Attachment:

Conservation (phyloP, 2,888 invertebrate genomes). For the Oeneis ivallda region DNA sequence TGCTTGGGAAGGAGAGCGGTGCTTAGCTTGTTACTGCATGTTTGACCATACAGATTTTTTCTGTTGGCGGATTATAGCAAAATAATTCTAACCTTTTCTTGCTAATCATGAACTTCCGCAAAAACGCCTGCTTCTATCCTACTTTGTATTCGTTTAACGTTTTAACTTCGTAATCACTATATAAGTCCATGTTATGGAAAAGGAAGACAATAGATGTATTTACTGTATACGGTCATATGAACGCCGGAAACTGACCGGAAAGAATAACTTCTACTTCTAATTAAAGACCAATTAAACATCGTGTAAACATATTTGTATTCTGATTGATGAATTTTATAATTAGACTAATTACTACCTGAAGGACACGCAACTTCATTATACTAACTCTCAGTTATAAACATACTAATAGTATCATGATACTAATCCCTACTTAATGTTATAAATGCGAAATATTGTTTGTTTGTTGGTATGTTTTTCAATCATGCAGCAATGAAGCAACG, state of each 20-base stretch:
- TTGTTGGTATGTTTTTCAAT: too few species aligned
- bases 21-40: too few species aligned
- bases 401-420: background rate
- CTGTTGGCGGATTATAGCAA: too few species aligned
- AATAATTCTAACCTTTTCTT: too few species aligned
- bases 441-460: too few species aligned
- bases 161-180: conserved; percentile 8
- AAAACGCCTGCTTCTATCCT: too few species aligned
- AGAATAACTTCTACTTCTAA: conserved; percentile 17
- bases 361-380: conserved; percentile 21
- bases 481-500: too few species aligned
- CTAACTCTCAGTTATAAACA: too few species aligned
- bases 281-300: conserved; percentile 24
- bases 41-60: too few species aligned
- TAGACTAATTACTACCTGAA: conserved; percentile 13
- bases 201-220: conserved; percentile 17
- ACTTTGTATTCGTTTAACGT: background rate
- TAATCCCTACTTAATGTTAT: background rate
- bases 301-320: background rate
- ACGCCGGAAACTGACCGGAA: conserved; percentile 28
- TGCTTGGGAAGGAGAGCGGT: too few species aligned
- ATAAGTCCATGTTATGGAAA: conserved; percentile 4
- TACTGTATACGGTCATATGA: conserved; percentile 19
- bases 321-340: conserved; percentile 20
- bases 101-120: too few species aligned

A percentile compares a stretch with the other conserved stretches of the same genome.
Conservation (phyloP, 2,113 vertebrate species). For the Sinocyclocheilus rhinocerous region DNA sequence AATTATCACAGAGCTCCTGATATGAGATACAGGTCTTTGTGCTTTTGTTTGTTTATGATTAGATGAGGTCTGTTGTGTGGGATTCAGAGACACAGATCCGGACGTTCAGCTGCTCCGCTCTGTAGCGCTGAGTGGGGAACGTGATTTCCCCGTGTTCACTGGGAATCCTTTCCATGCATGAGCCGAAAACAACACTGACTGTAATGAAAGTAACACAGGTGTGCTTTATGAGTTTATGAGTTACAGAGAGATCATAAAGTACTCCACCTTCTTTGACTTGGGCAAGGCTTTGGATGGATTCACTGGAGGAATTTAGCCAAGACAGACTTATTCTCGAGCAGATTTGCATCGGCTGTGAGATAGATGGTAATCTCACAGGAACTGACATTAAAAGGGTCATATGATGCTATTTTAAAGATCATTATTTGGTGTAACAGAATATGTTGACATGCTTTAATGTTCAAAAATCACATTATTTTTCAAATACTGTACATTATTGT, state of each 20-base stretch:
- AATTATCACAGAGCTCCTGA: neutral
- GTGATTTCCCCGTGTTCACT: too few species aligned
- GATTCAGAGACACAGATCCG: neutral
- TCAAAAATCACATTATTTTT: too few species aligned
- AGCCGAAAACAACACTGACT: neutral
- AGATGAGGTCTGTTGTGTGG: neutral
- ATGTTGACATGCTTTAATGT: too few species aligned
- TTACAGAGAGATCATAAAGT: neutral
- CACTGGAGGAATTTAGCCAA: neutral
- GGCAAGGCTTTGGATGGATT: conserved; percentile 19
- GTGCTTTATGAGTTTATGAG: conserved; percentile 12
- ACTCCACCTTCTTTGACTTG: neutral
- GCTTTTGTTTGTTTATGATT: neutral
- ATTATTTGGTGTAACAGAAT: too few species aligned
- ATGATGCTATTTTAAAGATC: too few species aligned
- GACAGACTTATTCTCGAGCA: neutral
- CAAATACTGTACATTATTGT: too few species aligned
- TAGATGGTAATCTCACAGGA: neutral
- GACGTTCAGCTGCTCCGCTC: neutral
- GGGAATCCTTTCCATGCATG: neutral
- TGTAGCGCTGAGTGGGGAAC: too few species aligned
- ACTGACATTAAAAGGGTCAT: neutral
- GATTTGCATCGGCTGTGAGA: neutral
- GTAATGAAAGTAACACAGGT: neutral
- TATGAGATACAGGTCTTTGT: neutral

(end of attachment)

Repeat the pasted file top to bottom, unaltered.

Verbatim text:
Conservation (phyloP, 2,888 invertebrate genomes). For the Oeneis ivallda region DNA sequence TGCTTGGGAAGGAGAGCGGTGCTTAGCTTGTTACTGCATGTTTGACCATACAGATTTTTTCTGTTGGCGGATTATAGCAAAATAATTCTAACCTTTTCTTGCTAATCATGAACTTCCGCAAAAACGCCTGCTTCTATCCTACTTTGTATTCGTTTAACGTTTTAACTTCGTAATCACTATATAAGTCCATGTTATGGAAAAGGAAGACAATAGATGTATTTACTGTATACGGTCATATGAACGCCGGAAACTGACCGGAAAGAATAACTTCTACTTCTAATTAAAGACCAATTAAACATCGTGTAAACATATTTGTATTCTGATTGATGAATTTTATAATTAGACTAATTACTACCTGAAGGACACGCAACTTCATTATACTAACTCTCAGTTATAAACATACTAATAGTATCATGATACTAATCCCTACTTAATGTTATAAATGCGAAATATTGTTTGTTTGTTGGTATGTTTTTCAATCATGCAGCAATGAAGCAACG, state of each 20-base stretch:
- TTGTTGGTATGTTTTTCAAT: too few species aligned
- bases 21-40: too few species aligned
- bases 401-420: background rate
- CTGTTGGCGGATTATAGCAA: too few species aligned
- AATAATTCTAACCTTTTCTT: too few species aligned
- bases 441-460: too few species aligned
- bases 161-180: conserved; percentile 8
- AAAACGCCTGCTTCTATCCT: too few species aligned
- AGAATAACTTCTACTTCTAA: conserved; percentile 17
- bases 361-380: conserved; percentile 21
- bases 481-500: too few species aligned
- CTAACTCTCAGTTATAAACA: too few species aligned
- bases 281-300: conserved; percentile 24
- bases 41-60: too few species aligned
- TAGACTAATTACTACCTGAA: conserved; percentile 13
- bases 201-220: conserved; percentile 17
- ACTTTGTATTCGTTTAACGT: background rate
- TAATCCCTACTTAATGTTAT: background rate
- bases 301-320: background rate
- ACGCCGGAAACTGACCGGAA: conserved; percentile 28
- TGCTTGGGAAGGAGAGCGGT: too few species aligned
- ATAAGTCCATGTTATGGAAA: conserved; percentile 4
- TACTGTATACGGTCATATGA: conserved; percentile 19
- bases 321-340: conserved; percentile 20
- bases 101-120: too few species aligned

A percentile compares a stretch with the other conserved stretches of the same genome.
Conservation (phyloP, 2,113 vertebrate species). For the Sinocyclocheilus rhinocerous region DNA sequence AATTATCACAGAGCTCCTGATATGAGATACAGGTCTTTGTGCTTTTGTTTGTTTATGATTAGATGAGGTCTGTTGTGTGGGATTCAGAGACACAGATCCGGACGTTCAGCTGCTCCGCTCTGTAGCGCTGAGTGGGGAACGTGATTTCCCCGTGTTCACTGGGAATCCTTTCCATGCATGAGCCGAAAACAACACTGACTGTAATGAAAGTAACACAGGTGTGCTTTATGAGTTTATGAGTTACAGAGAGATCATAAAGTACTCCACCTTCTTTGACTTGGGCAAGGCTTTGGATGGATTCACTGGAGGAATTTAGCCAAGACAGACTTATTCTCGAGCAGATTTGCATCGGCTGTGAGATAGATGGTAATCTCACAGGAACTGACATTAAAAGGGTCATATGATGCTATTTTAAAGATCATTATTTGGTGTAACAGAATATGTTGACATGCTTTAATGTTCAAAAATCACATTATTTTTCAAATACTGTACATTATTGT, state of each 20-base stretch:
- AATTATCACAGAGCTCCTGA: neutral
- GTGATTTCCCCGTGTTCACT: too few species aligned
- GATTCAGAGACACAGATCCG: neutral
- TCAAAAATCACATTATTTTT: too few species aligned
- AGCCGAAAACAACACTGACT: neutral
- AGATGAGGTCTGTTGTGTGG: neutral
- ATGTTGACATGCTTTAATGT: too few species aligned
- TTACAGAGAGATCATAAAGT: neutral
- CACTGGAGGAATTTAGCCAA: neutral
- GGCAAGGCTTTGGATGGATT: conserved; percentile 19
- GTGCTTTATGAGTTTATGAG: conserved; percentile 12
- ACTCCACCTTCTTTGACTTG: neutral
- GCTTTTGTTTGTTTATGATT: neutral
- ATTATTTGGTGTAACAGAAT: too few species aligned
- ATGATGCTATTTTAAAGATC: too few species aligned
- GACAGACTTATTCTCGAGCA: neutral
- CAAATACTGTACATTATTGT: too few species aligned
- TAGATGGTAATCTCACAGGA: neutral
- GACGTTCAGCTGCTCCGCTC: neutral
- GGGAATCCTTTCCATGCATG: neutral
- TGTAGCGCTGAGTGGGGAAC: too few species aligned
- ACTGACATTAAAAGGGTCAT: neutral
- GATTTGCATCGGCTGTGAGA: neutral
- GTAATGAAAGTAACACAGGT: neutral
- TATGAGATACAGGTCTTTGT: neutral